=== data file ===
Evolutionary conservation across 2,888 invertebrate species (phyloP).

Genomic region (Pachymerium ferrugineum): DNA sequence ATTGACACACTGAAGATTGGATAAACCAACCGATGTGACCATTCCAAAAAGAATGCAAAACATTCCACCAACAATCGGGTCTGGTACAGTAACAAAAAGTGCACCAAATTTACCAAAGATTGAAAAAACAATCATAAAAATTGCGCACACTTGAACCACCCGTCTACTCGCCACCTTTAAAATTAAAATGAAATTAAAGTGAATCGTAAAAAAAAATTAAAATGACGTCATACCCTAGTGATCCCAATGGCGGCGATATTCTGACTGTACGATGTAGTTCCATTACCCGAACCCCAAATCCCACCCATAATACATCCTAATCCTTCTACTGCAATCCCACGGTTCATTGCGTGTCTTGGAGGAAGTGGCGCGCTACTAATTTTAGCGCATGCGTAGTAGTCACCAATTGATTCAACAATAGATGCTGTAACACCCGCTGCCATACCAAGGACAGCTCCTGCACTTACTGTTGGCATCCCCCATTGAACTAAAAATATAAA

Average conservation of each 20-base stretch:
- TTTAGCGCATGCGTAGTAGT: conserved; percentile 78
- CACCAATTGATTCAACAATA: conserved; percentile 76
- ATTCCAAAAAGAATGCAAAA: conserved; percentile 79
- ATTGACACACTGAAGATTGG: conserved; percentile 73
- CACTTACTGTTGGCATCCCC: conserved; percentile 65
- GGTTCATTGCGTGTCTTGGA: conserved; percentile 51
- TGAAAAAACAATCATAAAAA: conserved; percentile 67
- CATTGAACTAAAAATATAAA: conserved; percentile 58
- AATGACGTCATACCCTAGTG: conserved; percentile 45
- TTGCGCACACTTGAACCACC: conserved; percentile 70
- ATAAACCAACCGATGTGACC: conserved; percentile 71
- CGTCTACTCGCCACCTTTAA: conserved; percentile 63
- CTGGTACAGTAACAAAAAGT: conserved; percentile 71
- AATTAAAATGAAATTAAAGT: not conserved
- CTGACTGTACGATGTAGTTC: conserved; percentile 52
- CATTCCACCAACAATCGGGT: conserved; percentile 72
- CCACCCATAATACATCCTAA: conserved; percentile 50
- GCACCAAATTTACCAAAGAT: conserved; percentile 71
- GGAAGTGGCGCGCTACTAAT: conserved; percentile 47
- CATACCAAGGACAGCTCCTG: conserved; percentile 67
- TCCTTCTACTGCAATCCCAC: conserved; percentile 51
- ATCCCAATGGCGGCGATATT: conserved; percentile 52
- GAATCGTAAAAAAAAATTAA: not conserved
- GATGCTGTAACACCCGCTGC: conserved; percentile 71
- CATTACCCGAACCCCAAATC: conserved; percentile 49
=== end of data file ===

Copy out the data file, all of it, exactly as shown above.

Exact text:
Evolutionary conservation across 2,888 invertebrate species (phyloP).

Genomic region (Pachymerium ferrugineum): DNA sequence ATTGACACACTGAAGATTGGATAAACCAACCGATGTGACCATTCCAAAAAGAATGCAAAACATTCCACCAACAATCGGGTCTGGTACAGTAACAAAAAGTGCACCAAATTTACCAAAGATTGAAAAAACAATCATAAAAATTGCGCACACTTGAACCACCCGTCTACTCGCCACCTTTAAAATTAAAATGAAATTAAAGTGAATCGTAAAAAAAAATTAAAATGACGTCATACCCTAGTGATCCCAATGGCGGCGATATTCTGACTGTACGATGTAGTTCCATTACCCGAACCCCAAATCCCACCCATAATACATCCTAATCCTTCTACTGCAATCCCACGGTTCATTGCGTGTCTTGGAGGAAGTGGCGCGCTACTAATTTTAGCGCATGCGTAGTAGTCACCAATTGATTCAACAATAGATGCTGTAACACCCGCTGCCATACCAAGGACAGCTCCTGCACTTACTGTTGGCATCCCCCATTGAACTAAAAATATAAA

Average conservation of each 20-base stretch:
- TTTAGCGCATGCGTAGTAGT: conserved; percentile 78
- CACCAATTGATTCAACAATA: conserved; percentile 76
- ATTCCAAAAAGAATGCAAAA: conserved; percentile 79
- ATTGACACACTGAAGATTGG: conserved; percentile 73
- CACTTACTGTTGGCATCCCC: conserved; percentile 65
- GGTTCATTGCGTGTCTTGGA: conserved; percentile 51
- TGAAAAAACAATCATAAAAA: conserved; percentile 67
- CATTGAACTAAAAATATAAA: conserved; percentile 58
- AATGACGTCATACCCTAGTG: conserved; percentile 45
- TTGCGCACACTTGAACCACC: conserved; percentile 70
- ATAAACCAACCGATGTGACC: conserved; percentile 71
- CGTCTACTCGCCACCTTTAA: conserved; percentile 63
- CTGGTACAGTAACAAAAAGT: conserved; percentile 71
- AATTAAAATGAAATTAAAGT: not conserved
- CTGACTGTACGATGTAGTTC: conserved; percentile 52
- CATTCCACCAACAATCGGGT: conserved; percentile 72
- CCACCCATAATACATCCTAA: conserved; percentile 50
- GCACCAAATTTACCAAAGAT: conserved; percentile 71
- GGAAGTGGCGCGCTACTAAT: conserved; percentile 47
- CATACCAAGGACAGCTCCTG: conserved; percentile 67
- TCCTTCTACTGCAATCCCAC: conserved; percentile 51
- ATCCCAATGGCGGCGATATT: conserved; percentile 52
- GAATCGTAAAAAAAAATTAA: not conserved
- GATGCTGTAACACCCGCTGC: conserved; percentile 71
- CATTACCCGAACCCCAAATC: conserved; percentile 49